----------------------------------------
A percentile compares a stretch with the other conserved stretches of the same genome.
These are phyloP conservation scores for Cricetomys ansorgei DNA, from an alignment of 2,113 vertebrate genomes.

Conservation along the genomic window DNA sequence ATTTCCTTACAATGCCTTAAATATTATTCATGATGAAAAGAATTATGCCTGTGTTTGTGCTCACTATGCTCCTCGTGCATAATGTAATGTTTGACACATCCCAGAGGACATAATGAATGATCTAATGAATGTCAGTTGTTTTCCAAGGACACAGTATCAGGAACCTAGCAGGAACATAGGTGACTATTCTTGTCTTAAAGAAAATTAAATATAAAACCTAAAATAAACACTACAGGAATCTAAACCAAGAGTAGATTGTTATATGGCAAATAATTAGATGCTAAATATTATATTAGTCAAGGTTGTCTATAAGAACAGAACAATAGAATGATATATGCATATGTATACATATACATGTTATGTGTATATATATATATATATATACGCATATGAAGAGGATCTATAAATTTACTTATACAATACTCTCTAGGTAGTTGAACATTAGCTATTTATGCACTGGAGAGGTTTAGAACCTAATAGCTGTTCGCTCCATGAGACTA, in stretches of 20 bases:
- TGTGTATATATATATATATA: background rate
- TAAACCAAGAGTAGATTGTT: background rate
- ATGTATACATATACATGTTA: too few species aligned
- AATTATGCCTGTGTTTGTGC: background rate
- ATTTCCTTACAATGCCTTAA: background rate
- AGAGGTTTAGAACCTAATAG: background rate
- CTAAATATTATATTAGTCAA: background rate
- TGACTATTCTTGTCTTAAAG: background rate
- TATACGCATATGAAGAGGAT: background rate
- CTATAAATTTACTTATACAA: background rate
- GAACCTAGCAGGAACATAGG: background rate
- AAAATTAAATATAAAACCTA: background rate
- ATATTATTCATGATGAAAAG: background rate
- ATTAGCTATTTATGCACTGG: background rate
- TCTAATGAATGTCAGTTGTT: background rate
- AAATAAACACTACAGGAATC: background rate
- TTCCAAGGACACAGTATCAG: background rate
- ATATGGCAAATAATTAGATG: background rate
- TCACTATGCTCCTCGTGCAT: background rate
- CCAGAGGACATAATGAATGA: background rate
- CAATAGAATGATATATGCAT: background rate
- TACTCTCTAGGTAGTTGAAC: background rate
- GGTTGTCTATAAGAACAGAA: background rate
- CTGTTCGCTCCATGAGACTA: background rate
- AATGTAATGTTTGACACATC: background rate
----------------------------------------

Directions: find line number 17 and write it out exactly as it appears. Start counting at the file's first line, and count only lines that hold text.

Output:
- ATTAGCTATTTATGCACTGG: background rate